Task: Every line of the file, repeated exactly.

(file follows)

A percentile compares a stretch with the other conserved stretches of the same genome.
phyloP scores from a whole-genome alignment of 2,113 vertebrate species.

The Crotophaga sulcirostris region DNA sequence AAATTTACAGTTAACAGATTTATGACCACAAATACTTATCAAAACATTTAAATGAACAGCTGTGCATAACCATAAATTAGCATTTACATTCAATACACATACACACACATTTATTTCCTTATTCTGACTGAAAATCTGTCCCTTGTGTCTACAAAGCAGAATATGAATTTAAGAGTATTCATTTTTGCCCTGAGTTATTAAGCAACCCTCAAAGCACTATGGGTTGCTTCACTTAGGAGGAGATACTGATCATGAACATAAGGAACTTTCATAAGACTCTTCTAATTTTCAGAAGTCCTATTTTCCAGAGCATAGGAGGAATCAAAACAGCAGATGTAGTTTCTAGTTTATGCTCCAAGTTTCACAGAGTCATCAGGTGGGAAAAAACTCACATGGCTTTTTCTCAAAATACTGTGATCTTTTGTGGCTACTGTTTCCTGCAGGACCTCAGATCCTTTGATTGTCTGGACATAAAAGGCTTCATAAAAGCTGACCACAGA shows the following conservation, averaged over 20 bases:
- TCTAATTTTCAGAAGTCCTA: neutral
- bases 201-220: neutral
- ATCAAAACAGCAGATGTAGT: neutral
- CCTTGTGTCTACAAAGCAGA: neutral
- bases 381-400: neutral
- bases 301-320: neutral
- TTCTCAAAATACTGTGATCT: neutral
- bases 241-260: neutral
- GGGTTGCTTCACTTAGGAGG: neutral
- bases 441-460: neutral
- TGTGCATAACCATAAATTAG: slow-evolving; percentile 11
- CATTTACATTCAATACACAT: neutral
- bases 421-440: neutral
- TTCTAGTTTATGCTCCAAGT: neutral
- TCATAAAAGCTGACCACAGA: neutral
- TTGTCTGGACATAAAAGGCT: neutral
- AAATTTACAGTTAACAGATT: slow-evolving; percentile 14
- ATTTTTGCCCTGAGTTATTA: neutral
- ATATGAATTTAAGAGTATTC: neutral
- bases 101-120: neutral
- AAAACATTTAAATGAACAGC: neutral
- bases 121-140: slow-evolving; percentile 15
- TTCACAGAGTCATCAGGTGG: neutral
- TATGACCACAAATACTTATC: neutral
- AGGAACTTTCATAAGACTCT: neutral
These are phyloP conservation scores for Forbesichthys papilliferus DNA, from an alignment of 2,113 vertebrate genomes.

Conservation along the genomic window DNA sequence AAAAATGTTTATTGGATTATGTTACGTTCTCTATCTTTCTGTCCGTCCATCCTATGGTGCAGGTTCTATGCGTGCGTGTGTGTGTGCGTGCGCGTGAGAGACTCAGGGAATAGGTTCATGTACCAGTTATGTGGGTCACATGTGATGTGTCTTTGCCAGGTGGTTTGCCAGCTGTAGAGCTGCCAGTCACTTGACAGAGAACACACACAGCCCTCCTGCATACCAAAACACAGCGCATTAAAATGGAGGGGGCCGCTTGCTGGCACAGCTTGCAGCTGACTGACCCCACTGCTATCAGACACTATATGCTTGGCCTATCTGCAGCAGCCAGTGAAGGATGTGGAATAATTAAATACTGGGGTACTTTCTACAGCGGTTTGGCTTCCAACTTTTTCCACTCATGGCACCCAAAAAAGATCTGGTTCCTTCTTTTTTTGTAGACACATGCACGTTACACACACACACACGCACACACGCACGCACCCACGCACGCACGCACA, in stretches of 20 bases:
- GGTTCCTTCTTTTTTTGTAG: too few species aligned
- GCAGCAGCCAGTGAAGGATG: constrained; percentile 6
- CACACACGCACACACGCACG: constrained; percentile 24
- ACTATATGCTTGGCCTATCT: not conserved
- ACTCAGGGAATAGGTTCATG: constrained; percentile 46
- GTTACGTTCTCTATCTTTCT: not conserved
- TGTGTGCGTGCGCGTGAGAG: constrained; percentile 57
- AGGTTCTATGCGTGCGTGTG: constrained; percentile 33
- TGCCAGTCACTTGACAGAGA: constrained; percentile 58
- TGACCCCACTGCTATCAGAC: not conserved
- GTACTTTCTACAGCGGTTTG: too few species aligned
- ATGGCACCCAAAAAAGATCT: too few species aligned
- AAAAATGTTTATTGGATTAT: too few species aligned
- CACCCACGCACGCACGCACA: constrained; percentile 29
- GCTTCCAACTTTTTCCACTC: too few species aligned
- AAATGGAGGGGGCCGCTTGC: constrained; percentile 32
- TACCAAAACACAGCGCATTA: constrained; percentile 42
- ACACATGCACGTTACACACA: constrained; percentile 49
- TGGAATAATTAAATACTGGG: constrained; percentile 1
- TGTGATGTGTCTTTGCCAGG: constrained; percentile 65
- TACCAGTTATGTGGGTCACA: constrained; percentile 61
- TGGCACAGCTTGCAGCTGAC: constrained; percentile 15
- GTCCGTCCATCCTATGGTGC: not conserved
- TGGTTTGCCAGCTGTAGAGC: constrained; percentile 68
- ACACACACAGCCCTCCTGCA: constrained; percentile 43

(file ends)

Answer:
A percentile compares a stretch with the other conserved stretches of the same genome.
phyloP scores from a whole-genome alignment of 2,113 vertebrate species.

The Crotophaga sulcirostris region DNA sequence AAATTTACAGTTAACAGATTTATGACCACAAATACTTATCAAAACATTTAAATGAACAGCTGTGCATAACCATAAATTAGCATTTACATTCAATACACATACACACACATTTATTTCCTTATTCTGACTGAAAATCTGTCCCTTGTGTCTACAAAGCAGAATATGAATTTAAGAGTATTCATTTTTGCCCTGAGTTATTAAGCAACCCTCAAAGCACTATGGGTTGCTTCACTTAGGAGGAGATACTGATCATGAACATAAGGAACTTTCATAAGACTCTTCTAATTTTCAGAAGTCCTATTTTCCAGAGCATAGGAGGAATCAAAACAGCAGATGTAGTTTCTAGTTTATGCTCCAAGTTTCACAGAGTCATCAGGTGGGAAAAAACTCACATGGCTTTTTCTCAAAATACTGTGATCTTTTGTGGCTACTGTTTCCTGCAGGACCTCAGATCCTTTGATTGTCTGGACATAAAAGGCTTCATAAAAGCTGACCACAGA shows the following conservation, averaged over 20 bases:
- TCTAATTTTCAGAAGTCCTA: neutral
- bases 201-220: neutral
- ATCAAAACAGCAGATGTAGT: neutral
- CCTTGTGTCTACAAAGCAGA: neutral
- bases 381-400: neutral
- bases 301-320: neutral
- TTCTCAAAATACTGTGATCT: neutral
- bases 241-260: neutral
- GGGTTGCTTCACTTAGGAGG: neutral
- bases 441-460: neutral
- TGTGCATAACCATAAATTAG: slow-evolving; percentile 11
- CATTTACATTCAATACACAT: neutral
- bases 421-440: neutral
- TTCTAGTTTATGCTCCAAGT: neutral
- TCATAAAAGCTGACCACAGA: neutral
- TTGTCTGGACATAAAAGGCT: neutral
- AAATTTACAGTTAACAGATT: slow-evolving; percentile 14
- ATTTTTGCCCTGAGTTATTA: neutral
- ATATGAATTTAAGAGTATTC: neutral
- bases 101-120: neutral
- AAAACATTTAAATGAACAGC: neutral
- bases 121-140: slow-evolving; percentile 15
- TTCACAGAGTCATCAGGTGG: neutral
- TATGACCACAAATACTTATC: neutral
- AGGAACTTTCATAAGACTCT: neutral
These are phyloP conservation scores for Forbesichthys papilliferus DNA, from an alignment of 2,113 vertebrate genomes.

Conservation along the genomic window DNA sequence AAAAATGTTTATTGGATTATGTTACGTTCTCTATCTTTCTGTCCGTCCATCCTATGGTGCAGGTTCTATGCGTGCGTGTGTGTGTGCGTGCGCGTGAGAGACTCAGGGAATAGGTTCATGTACCAGTTATGTGGGTCACATGTGATGTGTCTTTGCCAGGTGGTTTGCCAGCTGTAGAGCTGCCAGTCACTTGACAGAGAACACACACAGCCCTCCTGCATACCAAAACACAGCGCATTAAAATGGAGGGGGCCGCTTGCTGGCACAGCTTGCAGCTGACTGACCCCACTGCTATCAGACACTATATGCTTGGCCTATCTGCAGCAGCCAGTGAAGGATGTGGAATAATTAAATACTGGGGTACTTTCTACAGCGGTTTGGCTTCCAACTTTTTCCACTCATGGCACCCAAAAAAGATCTGGTTCCTTCTTTTTTTGTAGACACATGCACGTTACACACACACACACGCACACACGCACGCACCCACGCACGCACGCACA, in stretches of 20 bases:
- GGTTCCTTCTTTTTTTGTAG: too few species aligned
- GCAGCAGCCAGTGAAGGATG: constrained; percentile 6
- CACACACGCACACACGCACG: constrained; percentile 24
- ACTATATGCTTGGCCTATCT: not conserved
- ACTCAGGGAATAGGTTCATG: constrained; percentile 46
- GTTACGTTCTCTATCTTTCT: not conserved
- TGTGTGCGTGCGCGTGAGAG: constrained; percentile 57
- AGGTTCTATGCGTGCGTGTG: constrained; percentile 33
- TGCCAGTCACTTGACAGAGA: constrained; percentile 58
- TGACCCCACTGCTATCAGAC: not conserved
- GTACTTTCTACAGCGGTTTG: too few species aligned
- ATGGCACCCAAAAAAGATCT: too few species aligned
- AAAAATGTTTATTGGATTAT: too few species aligned
- CACCCACGCACGCACGCACA: constrained; percentile 29
- GCTTCCAACTTTTTCCACTC: too few species aligned
- AAATGGAGGGGGCCGCTTGC: constrained; percentile 32
- TACCAAAACACAGCGCATTA: constrained; percentile 42
- ACACATGCACGTTACACACA: constrained; percentile 49
- TGGAATAATTAAATACTGGG: constrained; percentile 1
- TGTGATGTGTCTTTGCCAGG: constrained; percentile 65
- TACCAGTTATGTGGGTCACA: constrained; percentile 61
- TGGCACAGCTTGCAGCTGAC: constrained; percentile 15
- GTCCGTCCATCCTATGGTGC: not conserved
- TGGTTTGCCAGCTGTAGAGC: constrained; percentile 68
- ACACACACAGCCCTCCTGCA: constrained; percentile 43